> On Tue, 18 Apr 2017 20:50:34 -0400, krw@notreal.com wrote: > >> On Mon, 17 Apr 2017 19:47:52 -0700, Bill Martin <wwm@wwmartin.net> >> wrote: >> >>> On 04/17/2017 07:16 PM, Don Y wrote: >>>> On 4/17/2017 6:21 PM, Bill Martin wrote: >>>>> On 04/16/2017 07:51 AM, bitrex wrote: >>>>>> On 04/16/2017 10:25 AM, Tim Wescott wrote: >>>>>>> On Sun, 16 Apr 2017 09:17:36 -0400, bitrex wrote: >>>>>>> >>>>>>>> On 04/16/2017 09:13 AM, bitrex wrote: >>>>>>>>> The graveyard of audio production equipment is littered with the >>>>>>>>> corpses of products that had rock-solid hardware designed by >>>>>>>>> professionals, but firmware written by nincompoops. >>>>>>>> >>>>>>>> To be clear, what I mean by that is they let EEs write the software. >>>>>>> >>>>>>> HEY! There's a lot of profoundly good embedded software engineers out >>>>>>> there with EE degrees. >>>>>> >>>>>> They sometimes seem scared of newfangled stuff like OOP, "design >>>>>> patterns", "test-driven development", and "agile development." >>>>>> >>>>>> It's okay. It's really not that scary! You don't even have to be afraid >>>>>> of all that "inheritance" and endless class hierarchy stuff, it's not >>>>>> 1993 and nobody gets paid by number of classes derived from anymore. >>>>> >>>>> It's not so much "scared of", but the suspicion that the new emperor >>>>> has no >>>>> better clothes than the old emperor.. :-) >>>> >>>> The analogy *almost* fits. >>>> >>>> I think it *doesn't* fit when applied to things like OOP vs. procedural >>>> approaches. There's a definite distinction in how you think about >>>> problems (i.e., *solutions*) in the two approaches. And, while duality >>>> lets you (theoretically) transform an approach from one solution >>>> space to the other, it is impractical. >>>> >>>> OTOH, I *do* think the analogy is appropriate when it comes to the "how to" >>>> methodologies that try to improve quality, reliability, efficiency, etc. >>>> with a single idea that inevitably gets distilled to a terse mantra. Just >>>> like "don't run with scissors", it ignores a whole set of details that >>>> can (and do!) make a big difference in outcomes. >>> >>> Well, the new can be better than the old, but I still recall when Pascal >>> was gonna save us from ourselves...that's really the sticking point, >>> "save us from our selves". Doesn't work, our selves can be just as >>> stupid in a constrained grammar as in assembly code... :-( And damned >>> ingenious in finding new ways to "beat the system"! >> >> Pascal was intended to teach block structured coding. It wasn't >> intended to be useful (note the crappy I/O). Of course given a >> screwdriver, someone will insist on making a hammer of it. > > In the days Pascal was created, the mainstream programming languages > (COBOL and FORTRAN) did not have any block IF statements and the loop > control was very limited. The same applied of course to all assembly > languages. > > Thus, the only tool to affect the program flow was the GOTO > statements. One had to invent target labels for the GOTO targets. At > least in one FORTRAN dialect, it was possible to use the label number > of a FORMAT statement as a target GOTO statement or to terminate the > DO-loop :-). Lack of proper control structures made it hard to write > easy to read programs. In Fortran IV I used GOTOs only for jumping > forwards and DO-loops to return backwards. > > Unfortunately, the anti-GOTO lobby (Wirth, Dijkstra etc.) declared war > against GOTOs, while IMHO a better approach would have been to state > that the better control structures would reduce the need for inventing > labels and branching over the "else" parts. > > The anti-COTO lobby claimed that programs using GOTOs create > "spagetti-code". In my career, I have only seen one bad spagetti-code > in an old COBOL programs, in all other cases, people tried to keep the > program flow more or less simple, even if the only control structure > was th GOTO statement. > >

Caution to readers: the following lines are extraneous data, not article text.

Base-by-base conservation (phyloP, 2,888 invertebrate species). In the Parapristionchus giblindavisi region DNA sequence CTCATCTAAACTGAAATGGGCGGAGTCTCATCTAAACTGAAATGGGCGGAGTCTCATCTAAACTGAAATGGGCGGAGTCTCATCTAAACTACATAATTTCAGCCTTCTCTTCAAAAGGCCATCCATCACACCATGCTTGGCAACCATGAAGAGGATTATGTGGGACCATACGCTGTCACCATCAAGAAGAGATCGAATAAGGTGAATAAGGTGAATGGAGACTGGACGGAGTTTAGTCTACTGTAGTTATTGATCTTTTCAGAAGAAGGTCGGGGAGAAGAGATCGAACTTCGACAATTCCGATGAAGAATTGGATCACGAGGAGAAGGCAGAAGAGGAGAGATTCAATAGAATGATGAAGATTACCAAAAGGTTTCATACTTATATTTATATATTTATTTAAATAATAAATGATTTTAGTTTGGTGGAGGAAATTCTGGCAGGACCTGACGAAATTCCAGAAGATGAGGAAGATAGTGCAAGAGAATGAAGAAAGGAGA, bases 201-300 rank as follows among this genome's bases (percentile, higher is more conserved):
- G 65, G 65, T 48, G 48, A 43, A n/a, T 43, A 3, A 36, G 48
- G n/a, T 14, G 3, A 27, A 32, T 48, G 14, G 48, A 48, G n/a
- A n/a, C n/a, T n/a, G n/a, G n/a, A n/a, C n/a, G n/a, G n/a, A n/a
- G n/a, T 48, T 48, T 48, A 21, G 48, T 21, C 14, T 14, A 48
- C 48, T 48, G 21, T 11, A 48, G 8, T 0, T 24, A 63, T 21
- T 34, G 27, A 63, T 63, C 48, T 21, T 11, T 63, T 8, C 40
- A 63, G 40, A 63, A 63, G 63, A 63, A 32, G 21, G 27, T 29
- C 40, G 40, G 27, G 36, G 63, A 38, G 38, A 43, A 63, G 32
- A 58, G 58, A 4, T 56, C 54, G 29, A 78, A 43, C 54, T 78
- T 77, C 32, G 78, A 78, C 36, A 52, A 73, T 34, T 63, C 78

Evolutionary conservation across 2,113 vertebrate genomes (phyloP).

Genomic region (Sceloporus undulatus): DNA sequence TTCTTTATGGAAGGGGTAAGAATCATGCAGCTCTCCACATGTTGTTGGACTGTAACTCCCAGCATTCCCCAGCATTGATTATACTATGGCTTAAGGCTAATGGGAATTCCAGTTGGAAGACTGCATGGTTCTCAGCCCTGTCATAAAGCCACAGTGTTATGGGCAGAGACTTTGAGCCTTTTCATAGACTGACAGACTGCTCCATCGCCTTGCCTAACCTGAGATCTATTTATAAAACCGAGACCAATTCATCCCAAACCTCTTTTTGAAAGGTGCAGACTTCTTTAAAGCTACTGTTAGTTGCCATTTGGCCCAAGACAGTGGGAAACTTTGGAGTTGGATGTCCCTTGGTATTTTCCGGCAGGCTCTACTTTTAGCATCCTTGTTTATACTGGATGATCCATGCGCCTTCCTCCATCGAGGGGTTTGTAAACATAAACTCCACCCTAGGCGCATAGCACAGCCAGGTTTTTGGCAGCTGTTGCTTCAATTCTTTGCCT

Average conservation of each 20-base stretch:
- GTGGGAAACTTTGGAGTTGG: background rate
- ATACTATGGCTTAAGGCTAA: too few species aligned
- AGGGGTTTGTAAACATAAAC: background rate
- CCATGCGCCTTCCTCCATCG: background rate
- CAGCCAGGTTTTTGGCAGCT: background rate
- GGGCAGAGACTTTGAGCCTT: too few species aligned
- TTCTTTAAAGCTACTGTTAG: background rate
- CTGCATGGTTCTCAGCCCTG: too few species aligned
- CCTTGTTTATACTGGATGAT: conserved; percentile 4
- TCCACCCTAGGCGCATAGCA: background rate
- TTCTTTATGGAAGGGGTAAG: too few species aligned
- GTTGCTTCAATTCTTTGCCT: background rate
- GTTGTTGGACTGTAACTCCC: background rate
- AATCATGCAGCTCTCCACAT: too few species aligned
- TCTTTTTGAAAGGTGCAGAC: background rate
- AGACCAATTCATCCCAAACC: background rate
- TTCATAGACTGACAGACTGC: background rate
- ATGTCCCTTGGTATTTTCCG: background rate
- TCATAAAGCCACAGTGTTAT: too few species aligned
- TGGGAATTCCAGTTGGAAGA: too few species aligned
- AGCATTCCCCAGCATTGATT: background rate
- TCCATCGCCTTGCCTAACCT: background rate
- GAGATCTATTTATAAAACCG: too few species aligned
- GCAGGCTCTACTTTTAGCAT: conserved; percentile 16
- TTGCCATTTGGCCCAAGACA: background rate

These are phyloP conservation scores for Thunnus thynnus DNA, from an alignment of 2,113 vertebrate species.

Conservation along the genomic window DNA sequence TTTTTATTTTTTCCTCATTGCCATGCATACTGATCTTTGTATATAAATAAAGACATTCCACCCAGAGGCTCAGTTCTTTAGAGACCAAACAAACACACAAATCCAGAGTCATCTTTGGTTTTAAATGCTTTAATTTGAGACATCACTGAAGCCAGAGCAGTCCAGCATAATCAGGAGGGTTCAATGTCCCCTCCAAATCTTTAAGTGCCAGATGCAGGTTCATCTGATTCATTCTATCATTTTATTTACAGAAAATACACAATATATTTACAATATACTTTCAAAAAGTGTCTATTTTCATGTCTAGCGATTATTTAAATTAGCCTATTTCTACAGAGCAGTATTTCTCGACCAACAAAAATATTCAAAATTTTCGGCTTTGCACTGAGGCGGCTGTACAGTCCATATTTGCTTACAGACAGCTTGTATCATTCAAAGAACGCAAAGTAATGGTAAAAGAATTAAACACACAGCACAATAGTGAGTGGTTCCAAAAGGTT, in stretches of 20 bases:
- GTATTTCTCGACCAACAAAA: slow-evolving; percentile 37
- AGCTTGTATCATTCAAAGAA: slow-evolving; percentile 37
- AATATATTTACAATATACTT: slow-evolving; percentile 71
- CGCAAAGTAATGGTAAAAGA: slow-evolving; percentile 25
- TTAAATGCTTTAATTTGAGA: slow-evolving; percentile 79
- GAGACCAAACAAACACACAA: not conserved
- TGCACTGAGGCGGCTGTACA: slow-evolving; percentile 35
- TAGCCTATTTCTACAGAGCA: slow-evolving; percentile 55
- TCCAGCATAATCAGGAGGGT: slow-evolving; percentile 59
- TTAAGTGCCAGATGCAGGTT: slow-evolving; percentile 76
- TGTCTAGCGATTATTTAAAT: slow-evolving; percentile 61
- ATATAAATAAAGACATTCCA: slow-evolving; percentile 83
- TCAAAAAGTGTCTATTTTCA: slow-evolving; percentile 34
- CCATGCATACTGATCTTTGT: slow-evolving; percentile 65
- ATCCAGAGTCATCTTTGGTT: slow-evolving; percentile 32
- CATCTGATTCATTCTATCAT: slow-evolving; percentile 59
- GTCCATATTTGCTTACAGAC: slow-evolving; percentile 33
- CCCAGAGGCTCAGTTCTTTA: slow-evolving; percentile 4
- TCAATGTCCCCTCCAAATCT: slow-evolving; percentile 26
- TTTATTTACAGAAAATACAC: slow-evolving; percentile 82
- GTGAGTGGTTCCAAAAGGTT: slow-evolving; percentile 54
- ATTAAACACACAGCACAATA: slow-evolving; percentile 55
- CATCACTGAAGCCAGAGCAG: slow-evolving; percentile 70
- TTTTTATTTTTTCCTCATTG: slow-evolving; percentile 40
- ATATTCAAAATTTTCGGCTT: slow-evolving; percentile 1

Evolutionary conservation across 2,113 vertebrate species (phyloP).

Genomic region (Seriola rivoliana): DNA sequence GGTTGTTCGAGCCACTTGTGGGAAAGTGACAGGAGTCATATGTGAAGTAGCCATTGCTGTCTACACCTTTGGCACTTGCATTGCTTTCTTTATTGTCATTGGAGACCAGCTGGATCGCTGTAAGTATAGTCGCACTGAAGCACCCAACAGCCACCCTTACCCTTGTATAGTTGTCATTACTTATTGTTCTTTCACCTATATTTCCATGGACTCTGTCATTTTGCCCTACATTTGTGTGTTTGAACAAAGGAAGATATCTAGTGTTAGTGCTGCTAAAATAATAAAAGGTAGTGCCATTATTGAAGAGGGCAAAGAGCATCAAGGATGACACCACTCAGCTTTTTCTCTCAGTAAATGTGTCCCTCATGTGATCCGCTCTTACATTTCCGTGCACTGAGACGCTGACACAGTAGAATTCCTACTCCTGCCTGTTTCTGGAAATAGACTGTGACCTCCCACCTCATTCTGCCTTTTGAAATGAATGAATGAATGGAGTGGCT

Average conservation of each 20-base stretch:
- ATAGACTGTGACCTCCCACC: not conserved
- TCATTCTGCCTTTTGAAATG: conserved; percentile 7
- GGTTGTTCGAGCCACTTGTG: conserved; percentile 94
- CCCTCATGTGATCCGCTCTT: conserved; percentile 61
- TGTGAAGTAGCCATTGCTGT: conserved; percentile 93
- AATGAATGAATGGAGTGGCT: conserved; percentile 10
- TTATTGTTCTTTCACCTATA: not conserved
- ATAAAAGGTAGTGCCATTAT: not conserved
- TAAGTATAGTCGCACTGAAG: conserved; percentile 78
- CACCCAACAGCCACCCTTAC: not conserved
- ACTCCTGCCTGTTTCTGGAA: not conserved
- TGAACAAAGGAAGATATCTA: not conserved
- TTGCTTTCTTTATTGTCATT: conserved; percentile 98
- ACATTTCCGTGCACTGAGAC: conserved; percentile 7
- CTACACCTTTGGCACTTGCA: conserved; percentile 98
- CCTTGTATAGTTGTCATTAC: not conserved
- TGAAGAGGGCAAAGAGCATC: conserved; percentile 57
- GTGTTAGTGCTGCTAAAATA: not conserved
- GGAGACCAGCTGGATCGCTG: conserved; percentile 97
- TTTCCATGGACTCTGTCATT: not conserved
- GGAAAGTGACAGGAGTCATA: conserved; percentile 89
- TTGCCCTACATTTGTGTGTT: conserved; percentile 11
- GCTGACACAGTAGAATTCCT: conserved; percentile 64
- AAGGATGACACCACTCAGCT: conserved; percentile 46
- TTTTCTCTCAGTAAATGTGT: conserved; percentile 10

There are other reasons not to like GOTOs much. They confuse optimizers, for one thing, and can make code harder to read. It isn't so much the GOTO that's bad as the named label. Reading some random chunk of code, my heart always hits my boots when I come across a named label in some gigantic function--usually but not always there's a goto three screen-fulls away that I have to go find. Sometimes the coder is a sportsman and deletes the goto but leaves the label. There are still good uses for GOTO, e.g. some versions of Duff's Device for loop unrolling, or bailing out of nested loops on some error condition. Cheers Phil Hobbs -- Dr Philip C D Hobbs Principal Consultant ElectroOptical Innovations LLC Optics, Electro-optics, Photonics, Analog Electronics 160 North State Road #203 Briarcliff Manor NY 10510 hobbs at electrooptical dot net http://electrooptical.net